The department couldn’t quantify the legacy IT on its systems and lacks a comprehensive modernization plan, agency auditors said.
The Energy Department must rapidly develop a comprehensive plan to identify and replace legacy information technology systems and components, according to a report from the agency’s inspector general.
Between February 2018 and March 2019, the IG conducted an audit to determine whether Energy is effectively managing the lifecycle of its legacy IT systems at the department’s headquarters and at national laboratory sites including the Pacific Northwest National Lab and SLAC National Accelerator Lab. The review primarily focused on unclassified information systems and excluded industrial control and national security systems.
The IG could not accurately quantify the exact amount of legacy IT at all of the sites because most did not track the legacy status of their inventory systems.
While some sites had taken necessary actions to reduce their reliance on legacy systems, “improvements are necessary related to the identification of legacy IT infrastructure, and development and implementation of plans to modernize IT systems and components,” Assistant Inspector General for Technology, Financial and Analytics Office Sarah Nelson wrote in the review.
Energy and its contractors operate many different IT systems and infrastructure to support missions related to nuclear security, environmental management, and scientific research and development. The IG’s review found that the department lacks an overarching definition that can be used to identify legacy IT, which prohibits it from adequately accounting for all of its legacy systems.
Site officials interviewed in the process also indicated that some of the legacy IT included hardware and software that’s no longer supported by manufacturers and also noted they had to rely on system owners and system scans to even identify the unsupported or outdated technology. Further, not one of the locations reviewed by the IG has yet to develop a comprehensive modernization plan.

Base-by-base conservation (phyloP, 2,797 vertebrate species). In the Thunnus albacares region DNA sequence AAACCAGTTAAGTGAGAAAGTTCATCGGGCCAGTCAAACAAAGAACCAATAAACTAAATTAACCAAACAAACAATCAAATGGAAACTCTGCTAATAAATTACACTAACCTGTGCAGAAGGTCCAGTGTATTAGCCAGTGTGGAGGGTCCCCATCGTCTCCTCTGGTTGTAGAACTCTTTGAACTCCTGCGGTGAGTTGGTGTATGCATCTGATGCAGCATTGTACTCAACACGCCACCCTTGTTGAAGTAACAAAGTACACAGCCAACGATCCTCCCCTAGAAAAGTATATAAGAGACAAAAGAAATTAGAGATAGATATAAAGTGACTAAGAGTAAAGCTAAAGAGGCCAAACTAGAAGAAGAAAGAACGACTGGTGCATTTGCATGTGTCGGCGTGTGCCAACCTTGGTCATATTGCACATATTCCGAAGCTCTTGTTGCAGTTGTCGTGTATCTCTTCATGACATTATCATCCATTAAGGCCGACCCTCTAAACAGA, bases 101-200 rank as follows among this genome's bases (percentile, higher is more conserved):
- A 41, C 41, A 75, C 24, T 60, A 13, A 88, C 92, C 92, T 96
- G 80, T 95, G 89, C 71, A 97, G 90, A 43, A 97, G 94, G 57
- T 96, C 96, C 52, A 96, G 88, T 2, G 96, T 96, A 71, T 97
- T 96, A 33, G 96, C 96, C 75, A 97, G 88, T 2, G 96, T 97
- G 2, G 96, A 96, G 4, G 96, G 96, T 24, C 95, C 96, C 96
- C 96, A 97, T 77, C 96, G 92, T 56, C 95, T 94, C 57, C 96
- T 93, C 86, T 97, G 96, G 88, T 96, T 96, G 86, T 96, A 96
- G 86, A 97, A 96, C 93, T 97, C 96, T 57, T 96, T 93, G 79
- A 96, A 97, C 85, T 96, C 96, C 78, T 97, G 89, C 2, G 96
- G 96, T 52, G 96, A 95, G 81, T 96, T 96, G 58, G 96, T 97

All sites indicated that funding was a barrier impacting their ability to modernize. The Richland Operations Office’s Infrastructure and site services contractor at the Hanford Site reported almost $10.2 million of unfunded priorities and Lawrence Livermore National Laboratory in California had four projects planned for fiscal year 2018 placed on hold citing restrictions around funding.
“Although sites reported funding as an issue, the department may not have taken full advantage of the Modernizing Government Technology Act,” the report said, referring to the revolving fund Congress authorized for such projects in 2017.
However, the review did highlight a few “positive steps toward modernization.”
Pacific Northwest National Laboratory indicated it’s working on a data center migration to reduce legacy IT and that it decreased its use of end-of-life servers from 67 to 20 percent between March 2017 and July 2018.
The Livermore site reported 58 applications, 35 operating systems and 118 unclassified network devices that were all legacy IT. Yet the lab has six ongoing modernization projects and plans to replace 45 of the 118 legacy network devices by the second quarter of this fiscal year. At the time of the audit, Livermore had already replaced 37 of the 45 devices.
Still, the IG report said that the department may find itself unable to meet mission requirements if it continues to operate legacy systems and system components.
“In addition, there is an increased level of security risks, including the inability to use current cybersecurity best practices, such as data encryption and multi-factor authentication, making these systems particularly vulnerable to malicious cyber activity,” the report said.
It also called the department’s continued use of unsupported IT “especially concerning” in light of the cybersecurity breach it faced in 2013, which was “caused, in part, by a failure to assign the appropriate level of urgency to replacing end-of-life systems.”
The department’s management accepted the IG’s recommendations and responded that corrective actions are ongoing to address the issues raised in the report.
In a written response, Energy’s Chief Information Officer Max Everett said “[t]he department, including the National Nuclear Security Administration, understands the importance of phasing out unsupported IT systems and system components as rapidly as possible.”
He added that the deputy chief information officer for architecture, engineering and technology and innovation has initiated a memorandum documenting the department’s “current state, future state, and a three year technology roadmap.” The memorandum is estimated to be completed by September 30 and is pending departmental review and approval.